TV: My Unfair Previews, Fall 2007: NBC
Last week, the major networks announced their new programs for the Fall Season. Which means once again, it's time for me to start prejudging these shows based on nothing more than title, cast, and the official promo website. Also, for the first time, I'll be watching the video clips, which should be twice as painful. Here come the Unfair Previews!
We start with NBC, since they were first out of the gate at the upfronts (quick explanation: they're called "upfronts" because advertisers buy time on these programs up front, before they air, prior to any ratings information).
Before I get to the new shows, I'd like to note that I admire what NBC is doing with Heroes. Wanting to avoid the audience erosion of the third season of ABC's Lost, which was greatly due to long gaps between fresh episodes, NBC is increasing the episode count of Heroes, and adding six episodes of the tie-in series Heroes: Origins. However, I don't like the idea that Origins has a voting aspect built into it: the home audience can vote on which of the six new characters introduced on Origins gets added to Heroes. Leaving this decision up to idiots like me seems unwise. My hope is they're striving to create six characters, all of which they want to add to the regular series, so they can later say, "We added the one you voted on... but we liked the other five so gosh darn much, we added them, too." The way the end of the first season of Heroes is shaping up, they're going to need six new characters, anyway. Minimum.
Okay, the new shows.
Billy Pilgrim has come unstuck in time.
The comparison point most people are using for Journeyman, the new Monday night drama, is Quantum Leap: it's about a guy traveling randomly through time. But since I'm currently reading Slaughterhouse-Five, I'm going with that reference instead. I guess he's trying to fix the past, which indeed is more QL than S-5, but he's also traveling within his own life, in his own body, which is more S-5 than QL.
Anyhoo. It's got a couple things going for it: it's set in San Francisco, which I always enjoy, as it's my favorite city on Earth, and it stars Kevin McKidd, who was so brilliant in Rome. (Watching the clips, I kept expecting him to scream, "THIRTEEN!!" and, like, stick a gladiator sword in Gavin Newsom or something.) And McKidd is definitely bringing the same maniacal intensity (though he shouldn't even bother with the American accent -- and he hardly is, from the sound of it). But it's a high concept show that doesn't otherwise hold a lot of promise. I have the feeling I'm going to want to like this show much more than I actually do, and that it's not going to last to 2008. Oh, also, the actress who plays McKidd's romantic interest from the past is named "Moon Bloodgood." Which sounds like the distaff version of a name made up by MST3K. "Fist Rockbone! Blast Thickneck! Big McLargehuge!"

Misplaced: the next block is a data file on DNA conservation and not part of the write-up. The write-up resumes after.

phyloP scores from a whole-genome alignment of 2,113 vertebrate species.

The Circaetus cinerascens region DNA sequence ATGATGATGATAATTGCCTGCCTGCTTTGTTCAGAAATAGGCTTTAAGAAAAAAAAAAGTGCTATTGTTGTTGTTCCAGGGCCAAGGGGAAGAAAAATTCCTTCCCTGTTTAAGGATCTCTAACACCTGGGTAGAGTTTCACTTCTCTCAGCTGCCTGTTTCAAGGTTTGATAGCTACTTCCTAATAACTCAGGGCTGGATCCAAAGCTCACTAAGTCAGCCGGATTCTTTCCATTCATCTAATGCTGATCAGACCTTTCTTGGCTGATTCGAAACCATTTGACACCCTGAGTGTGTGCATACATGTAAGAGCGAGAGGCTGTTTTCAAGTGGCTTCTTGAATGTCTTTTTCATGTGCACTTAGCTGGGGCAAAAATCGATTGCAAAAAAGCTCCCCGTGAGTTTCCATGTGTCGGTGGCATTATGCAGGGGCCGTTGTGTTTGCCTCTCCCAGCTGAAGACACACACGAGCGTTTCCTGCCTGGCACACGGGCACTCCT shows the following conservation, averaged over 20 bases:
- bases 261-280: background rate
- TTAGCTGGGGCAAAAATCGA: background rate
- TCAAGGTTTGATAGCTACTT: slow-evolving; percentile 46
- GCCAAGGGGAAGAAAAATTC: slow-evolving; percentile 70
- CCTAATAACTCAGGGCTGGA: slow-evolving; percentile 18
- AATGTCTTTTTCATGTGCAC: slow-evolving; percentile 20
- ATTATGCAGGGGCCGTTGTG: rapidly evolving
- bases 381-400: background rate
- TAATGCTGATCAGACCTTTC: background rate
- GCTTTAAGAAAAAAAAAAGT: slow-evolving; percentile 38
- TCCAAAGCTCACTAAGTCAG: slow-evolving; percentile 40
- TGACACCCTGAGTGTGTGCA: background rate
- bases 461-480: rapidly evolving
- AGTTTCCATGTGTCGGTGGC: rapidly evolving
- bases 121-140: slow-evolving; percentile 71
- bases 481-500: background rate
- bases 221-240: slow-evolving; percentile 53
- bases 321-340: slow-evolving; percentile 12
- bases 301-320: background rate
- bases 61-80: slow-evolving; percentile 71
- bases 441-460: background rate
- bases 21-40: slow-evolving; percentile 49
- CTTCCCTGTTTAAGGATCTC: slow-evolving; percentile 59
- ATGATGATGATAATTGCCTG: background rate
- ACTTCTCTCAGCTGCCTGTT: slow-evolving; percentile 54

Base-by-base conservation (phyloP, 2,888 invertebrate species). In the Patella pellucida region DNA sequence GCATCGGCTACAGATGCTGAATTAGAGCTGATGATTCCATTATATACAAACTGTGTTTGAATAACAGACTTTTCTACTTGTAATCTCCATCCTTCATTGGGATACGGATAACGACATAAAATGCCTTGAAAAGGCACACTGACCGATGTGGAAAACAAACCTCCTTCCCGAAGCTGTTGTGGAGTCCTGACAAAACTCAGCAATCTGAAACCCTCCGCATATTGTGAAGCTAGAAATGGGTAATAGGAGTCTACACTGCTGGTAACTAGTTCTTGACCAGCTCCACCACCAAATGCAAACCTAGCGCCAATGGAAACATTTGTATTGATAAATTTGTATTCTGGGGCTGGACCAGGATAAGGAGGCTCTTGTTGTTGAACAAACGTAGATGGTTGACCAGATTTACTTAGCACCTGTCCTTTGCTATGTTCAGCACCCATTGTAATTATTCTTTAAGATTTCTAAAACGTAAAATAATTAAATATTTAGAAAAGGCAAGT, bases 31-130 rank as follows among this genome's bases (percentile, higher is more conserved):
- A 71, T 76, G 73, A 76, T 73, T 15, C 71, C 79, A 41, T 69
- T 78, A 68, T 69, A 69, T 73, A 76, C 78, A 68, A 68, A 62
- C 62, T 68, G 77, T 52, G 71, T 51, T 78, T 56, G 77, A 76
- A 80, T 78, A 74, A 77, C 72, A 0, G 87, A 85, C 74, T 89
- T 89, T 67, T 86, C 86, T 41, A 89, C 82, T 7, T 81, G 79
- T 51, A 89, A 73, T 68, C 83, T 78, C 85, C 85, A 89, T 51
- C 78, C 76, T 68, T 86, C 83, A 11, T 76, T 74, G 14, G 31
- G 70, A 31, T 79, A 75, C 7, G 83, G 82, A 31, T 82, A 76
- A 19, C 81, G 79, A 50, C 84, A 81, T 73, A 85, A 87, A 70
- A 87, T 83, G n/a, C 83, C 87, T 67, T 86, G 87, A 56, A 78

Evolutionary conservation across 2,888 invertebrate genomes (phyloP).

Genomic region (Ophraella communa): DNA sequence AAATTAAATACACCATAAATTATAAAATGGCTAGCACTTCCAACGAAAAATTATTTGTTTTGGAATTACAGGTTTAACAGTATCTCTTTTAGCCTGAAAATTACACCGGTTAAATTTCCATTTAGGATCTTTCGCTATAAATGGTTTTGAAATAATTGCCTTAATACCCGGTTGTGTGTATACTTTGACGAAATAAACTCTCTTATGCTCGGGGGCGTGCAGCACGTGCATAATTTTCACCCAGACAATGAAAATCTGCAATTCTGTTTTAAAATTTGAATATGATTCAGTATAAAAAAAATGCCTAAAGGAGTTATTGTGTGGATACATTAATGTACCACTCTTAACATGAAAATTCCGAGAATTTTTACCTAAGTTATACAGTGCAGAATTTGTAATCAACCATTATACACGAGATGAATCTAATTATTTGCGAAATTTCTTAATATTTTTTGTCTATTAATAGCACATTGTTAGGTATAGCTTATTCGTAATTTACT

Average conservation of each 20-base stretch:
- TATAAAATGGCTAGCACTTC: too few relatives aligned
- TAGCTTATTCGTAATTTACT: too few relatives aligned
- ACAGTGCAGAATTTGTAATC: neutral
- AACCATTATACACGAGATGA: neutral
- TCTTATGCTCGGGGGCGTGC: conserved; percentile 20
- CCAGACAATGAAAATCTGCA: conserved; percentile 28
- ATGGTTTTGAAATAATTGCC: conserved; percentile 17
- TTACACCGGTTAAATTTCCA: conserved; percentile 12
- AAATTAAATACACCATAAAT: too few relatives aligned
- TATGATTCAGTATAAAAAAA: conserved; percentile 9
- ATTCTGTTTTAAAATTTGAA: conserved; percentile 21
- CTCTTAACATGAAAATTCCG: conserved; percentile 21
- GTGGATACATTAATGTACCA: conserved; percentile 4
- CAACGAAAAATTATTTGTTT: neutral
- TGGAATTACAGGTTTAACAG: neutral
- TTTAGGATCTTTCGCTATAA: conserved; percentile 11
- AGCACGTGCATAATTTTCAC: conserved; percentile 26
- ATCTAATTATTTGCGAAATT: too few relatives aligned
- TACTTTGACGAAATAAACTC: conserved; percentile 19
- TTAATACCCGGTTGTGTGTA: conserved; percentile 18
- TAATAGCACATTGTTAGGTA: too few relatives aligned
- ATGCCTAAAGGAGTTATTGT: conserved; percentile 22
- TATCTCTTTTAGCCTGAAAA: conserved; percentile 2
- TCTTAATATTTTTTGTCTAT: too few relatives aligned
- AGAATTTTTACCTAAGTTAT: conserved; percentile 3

Tuesday brings us Chuck, a dramedy about a Best Buy "Geek Squad"-type (here called the Buy More "Nerd Herd") who gets an email that downloads all of the government's top secrets into his head. I like Zachary Levi, who plays Chuck, and who used to be very funny as Kipp on Less Than Perfect, and I dig that Firefly's Adam Baldwin plays the bad government agent chasing him. (The good government agent is a hot blonde who falls for him, naturally.) Looks like this could have potential.
Wednesday has Bionic Woman. I'm so presold on this show it's not even funny. I loved the two original Bionic series of the '70s; the new show's creator is from Battlestar Galactica, a brilliant reimagining of another cheesy '70s sci-fi show; it co-stars Miguel Ferrer, basically playing the same role he did in RoboCop, which is enough to make me weep with joy -- though, sadly, his name is not Oscar Goldman; and it guest stars Katee Sackhoff, Starbuck on BSG, and one of the Objects of My Affection, as the first Bionic Woman. I'm there, front row, opening night.
Looks like this Jaime Sommers (the British Michelle Ryan, whose American accent does work, as opposed to Journeyman McKidd's) has a more adversarial relationship with her creators than the original. And it looks like she doesn't live in my hometown of Ojai, CA, anymore, which pisses me off. Also, looks like they're building up her personal life more than before (Mae Whitman, Ann/Egg on Arrested Development, plays Jaime's deaf sister) -- but where's her bionic German shepherd, Max, dammit? Despite those changes -- or, maybe in some cases, because of them -- I am all over this show. I'm not kidding: the preview clip gave me chills. This is my most anticipated new show of the season. Make of that what you will.
Also on Wednesday: Life, about a detective who is sentenced to life in prison for a crime he didn't commit, and then, when he is vindicated and freed, and wins a $50 million settlement, returns to his job and sets out to enjoy the rest of his life in the fullest. See how I used "life" twice there? NBC wants you to notice, too. As the tagline says: "Life was his sentence. Life is what he got back." Life, life, life!
This is the first of the shows I really don't like. I don't care for the lead actor, Damian Lewis, and I don't care for his character, who has become a Zen Buddhist in prison, which is a TV shortcut to "quirkiness." There are a couple of cute moments, and it does feature both Adam Arkin (for whom I will always have a soft spot because of Northern Exposure) and Robin Weigert (who was so fantastic as Calamity Jane on Deadwood). But this looks like a pass.
On Friday, 1 Vs. 100 will share a timeslot with The Singing Bee, which is karaoke in game show form. Mercifully, there are no preview videos for this. This is a big, big miss for me. Big. Yuck.
And that's it for the Fall for NBC. There are a couple of mid-season shows already announced, but I'll wait until mid-season to look at them. Check back tomorrow for the rundown of ABC's new lineup. It promises to be much, much worse. Much.